As Theresa May’s Conservative government and the European Union prepare negotiating positions for a future post-Brexit relationship, the UK’s financial services trade with the EU’s Single Market looks set to become a key battleground in upcoming talks.  Alongside Brexit negotiations, the European Commission has announced its intentions to complete a Capital Market Union that will support a deepening and diversification of financial services for the remaining 27 member states shortly following Brexit, in 2019.

EU’s opening FTA agenda offers minimal access for UK trade in services

On March 7th, the European Council President, Donald Tusk, fired the first salvo on upcoming negotiations with draft Brexit guidelines laying out the EU’s agenda in establishing a free trade agreement (FTA).  The key sectors to be covered include trade in goods with zero tariffs and no quantitative restrictions, customs cooperation, investment, access to public procurement markets, protection of intellectual property, among other areas including the recent media-reported controversy over reciprocal access to fishing waters.

As far as trade in services were concerned the draft guidelines stated that market access will only be enabled under “host state rules”.  In other words, the UK’s services trade with the EU single market will be limited to the bloc’s existing provisions with third countries (i.e. non-EU members) – emphasising the two sides will no longer share a common regulator or judicial framework.  Accordingly, the EU’s services engagement with third countries is carried out through a system of “mutual equivalence”.  This framework allows for recognition of regulations governing certain services, including banking and finance, by the EU and a non-member state. However, the UK government has dismissed applying the EU’s mutual equivalence framework arguing that the European Commission’s equivalence decisions are not comprehensive enough, providing either partial and/or temporary coverage of service industries.  Any equivalence decision may also be subject to Brussels’ arbitrary unilateral withdrawal.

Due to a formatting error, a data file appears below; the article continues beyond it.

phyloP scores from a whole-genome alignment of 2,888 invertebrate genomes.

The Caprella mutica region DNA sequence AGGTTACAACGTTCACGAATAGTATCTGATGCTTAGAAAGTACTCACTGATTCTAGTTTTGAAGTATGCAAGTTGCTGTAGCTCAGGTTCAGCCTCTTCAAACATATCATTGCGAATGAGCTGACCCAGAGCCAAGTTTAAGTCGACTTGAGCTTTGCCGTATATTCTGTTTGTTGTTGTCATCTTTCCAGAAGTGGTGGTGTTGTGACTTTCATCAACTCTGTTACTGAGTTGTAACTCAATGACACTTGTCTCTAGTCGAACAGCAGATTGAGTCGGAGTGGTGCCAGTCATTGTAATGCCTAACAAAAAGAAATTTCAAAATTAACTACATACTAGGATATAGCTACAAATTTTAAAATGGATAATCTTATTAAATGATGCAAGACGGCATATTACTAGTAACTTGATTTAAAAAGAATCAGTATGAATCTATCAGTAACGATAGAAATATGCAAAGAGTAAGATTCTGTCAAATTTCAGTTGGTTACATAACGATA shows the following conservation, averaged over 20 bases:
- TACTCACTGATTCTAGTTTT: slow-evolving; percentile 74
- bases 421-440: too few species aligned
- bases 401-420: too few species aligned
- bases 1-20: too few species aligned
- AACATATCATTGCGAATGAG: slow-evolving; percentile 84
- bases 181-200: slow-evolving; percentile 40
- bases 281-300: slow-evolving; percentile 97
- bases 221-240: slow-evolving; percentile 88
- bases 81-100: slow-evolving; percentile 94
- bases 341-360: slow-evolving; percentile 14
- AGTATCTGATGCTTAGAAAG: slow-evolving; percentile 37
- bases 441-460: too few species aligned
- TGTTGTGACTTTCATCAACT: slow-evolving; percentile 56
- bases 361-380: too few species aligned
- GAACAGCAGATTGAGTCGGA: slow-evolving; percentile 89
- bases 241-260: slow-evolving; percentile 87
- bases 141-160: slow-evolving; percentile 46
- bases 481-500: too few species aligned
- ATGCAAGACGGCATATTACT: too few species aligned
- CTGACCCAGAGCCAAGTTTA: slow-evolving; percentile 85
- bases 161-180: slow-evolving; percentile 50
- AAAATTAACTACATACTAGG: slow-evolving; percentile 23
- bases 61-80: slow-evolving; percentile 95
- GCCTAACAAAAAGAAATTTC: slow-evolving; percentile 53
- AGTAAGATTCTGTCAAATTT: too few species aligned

Additionally, the EU’s draft guidelines offer no prospect of discussing so-called “innovative” arrangements, effectively brushing aside May’s recent proposals for mutual recognition of regulatory standards governing trade in services.  Even more ominously, there was no mention of financial services, thereby seemingly disregarding Philip Hammond’s calls for a bespoke deal in this area.   The EU’s chief negotiator, Michel Barnier, even hammered home the point stating that no single trade agreement existed that was open to financial services.

Clearly, the absence of services coverage in the EU’s draft guidelines means there could be a lot at stake for the City of London, and the UK as a whole, should trade in services not be included within an FTA.  The scale of importance of financial services for the UK economy can be evidenced from the most complete data available in 2016, when the nation’s services exports to the EU topped £100bn. London’s share of the total was £47 billion, including about £37bn in financial and banking services, and roughly £10bn in legal, accounting and other professional services.

Given the economic benefits at least several of the remaining EU states may derive from developing financial services for the single market, in the wake of Britain’s possible exclusion in this sector, it’s hardly surprising that only a day after the EU’s draft guidelines were released, the European Commission announced, on March 8th, a raft of new measures designed to complete an EU Capital Markets Union (CMU) by mid-2019.

What is Capital Market Union and how does it pose a challenge to UK financial services?

CMU has been devised to create a level playing field across the EU’s member states by equating the conditions that a financial institution experiences in its host state with those of its home state.  The purpose, therefore, is to enable financial service providers, having similar business size and risk profiles, to be subject to the same standards of supervision regardless of where they are located in the EU.